Chestnut Harvest

My Chinese Chestnut tree is finally beginning to bear a good amount of nuts. After a few frosty nights, about half of the nuts have fallen to the ground; the other half is still clinging to the tree. I collected the ones that had fallen on the ground.
With a thick pair of leather gloves, I set out to open the spiny shells (technical term is cupule or burr) that are protecting the nuts. You really don’t want to touch them with unprotected hands.

Removing the hostile covering was a tedious process as few of the nuts were fully opened. Some of them needed to be pried open with a pair of scissors; others fell open with a little bit of pressure applied. As I was working with them, I became intrigued with the sensuous nature of chestnuts in their shell.

Doesn’t this one look like a baby crowning in the birth canal?

birth of a chestnut

birth of a chestnut

I quickly learned not to bother with the smaller, lighter burrs because they mostly held tiny, undeveloped chestnut babies, like these:

The larger, weightier ones held at least one, sometimes two, large chestnuts inside:

twin chestnuts

twin chestnuts

The luscious, lustrous brown nuts looked like pieces of chocolate to me:

chestnut "chocolates"

chestnut “chocolates”

or like large precious seeds lining up to be strung into a necklace:

line of chestnuts

line of chestnuts

Some of the emptied shells appeared like cocoons that had recently released their new life into the world:

empty chestnut shell

empty chestnut shell

A close-up of the hair-lined inner chamber in stark contrast to the sharp spines on the outside:

The chestnut mother tree knows exactly how to cradle her precious seed babies in a soft womb environment and how to protect them with fierceness against any intruders. Not much different from how we human mamas hold and protect and defend our babies.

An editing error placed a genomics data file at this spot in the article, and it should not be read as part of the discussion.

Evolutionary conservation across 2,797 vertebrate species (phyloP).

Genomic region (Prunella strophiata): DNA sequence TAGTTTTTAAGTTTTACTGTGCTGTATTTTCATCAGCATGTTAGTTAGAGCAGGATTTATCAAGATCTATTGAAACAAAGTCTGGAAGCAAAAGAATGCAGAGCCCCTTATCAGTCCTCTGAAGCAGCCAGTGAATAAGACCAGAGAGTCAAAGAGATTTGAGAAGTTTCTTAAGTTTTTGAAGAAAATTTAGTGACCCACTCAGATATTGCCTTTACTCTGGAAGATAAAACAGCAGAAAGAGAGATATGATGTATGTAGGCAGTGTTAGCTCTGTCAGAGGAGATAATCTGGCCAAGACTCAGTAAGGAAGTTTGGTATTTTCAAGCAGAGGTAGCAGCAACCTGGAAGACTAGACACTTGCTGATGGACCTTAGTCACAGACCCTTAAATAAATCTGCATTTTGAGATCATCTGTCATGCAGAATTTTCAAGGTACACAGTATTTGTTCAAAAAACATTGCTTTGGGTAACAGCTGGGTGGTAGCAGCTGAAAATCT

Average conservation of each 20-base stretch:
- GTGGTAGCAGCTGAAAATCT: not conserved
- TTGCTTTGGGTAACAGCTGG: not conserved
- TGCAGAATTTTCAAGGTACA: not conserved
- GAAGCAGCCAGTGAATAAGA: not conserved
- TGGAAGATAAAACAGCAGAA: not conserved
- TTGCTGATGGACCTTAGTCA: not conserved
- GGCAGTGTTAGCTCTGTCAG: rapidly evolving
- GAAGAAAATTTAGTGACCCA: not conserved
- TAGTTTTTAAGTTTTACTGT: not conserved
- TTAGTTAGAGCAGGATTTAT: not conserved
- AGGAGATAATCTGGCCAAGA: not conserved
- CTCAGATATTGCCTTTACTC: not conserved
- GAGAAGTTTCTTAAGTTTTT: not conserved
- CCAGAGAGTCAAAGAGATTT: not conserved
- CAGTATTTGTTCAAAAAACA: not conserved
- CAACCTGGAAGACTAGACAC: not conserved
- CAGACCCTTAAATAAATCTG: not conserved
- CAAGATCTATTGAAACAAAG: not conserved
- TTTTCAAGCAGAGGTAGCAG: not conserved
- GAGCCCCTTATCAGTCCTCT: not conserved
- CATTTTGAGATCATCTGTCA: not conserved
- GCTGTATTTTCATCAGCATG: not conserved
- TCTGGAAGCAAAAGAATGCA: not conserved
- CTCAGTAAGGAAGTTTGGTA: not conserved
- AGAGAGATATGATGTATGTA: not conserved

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Spring Foraging

Some of the delights of spring are the many flowers, fresh greens, and herbs that Nature offers us for free. Over the last few days, I have moved into foraging mode and harvested black locust blossoms, red clover and lyre-leaf sage. You can read about it on my Emerald Mountain Sanctuary blog.

Emerald Mountain Sanctuary

Now, at the end of May, the air is fragrant with the delicate floral aroma of black locust blossoms.

Black locust trees (Robinia pseudoacacia) are well known for the durability of their wood; not everyone knows that their creamy white blossoms are edible. Eaten fresh, they have an unmistakable pea-like taste. I have made fritters with them in the past, and baked them into cakes or breads.

If you are lucky to come across some low-hanging blossoms, you can quickly harvest a substantial amount. Don’t they look playful and even a bit romantic?

Locust blossoms Locust blossoms

I make a hot tea by simmering the blossoms in hot water, then straining the blossoms out and adding honey or sugar. A soothing tea on cool, rainy evenings. The tea can also be chilled and enjoyed as a refreshing lemonade.

Locust blossom tea Locust blossom tea

Two other wild foods that required a bit more effort to…

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Snow: Co-Creating the Story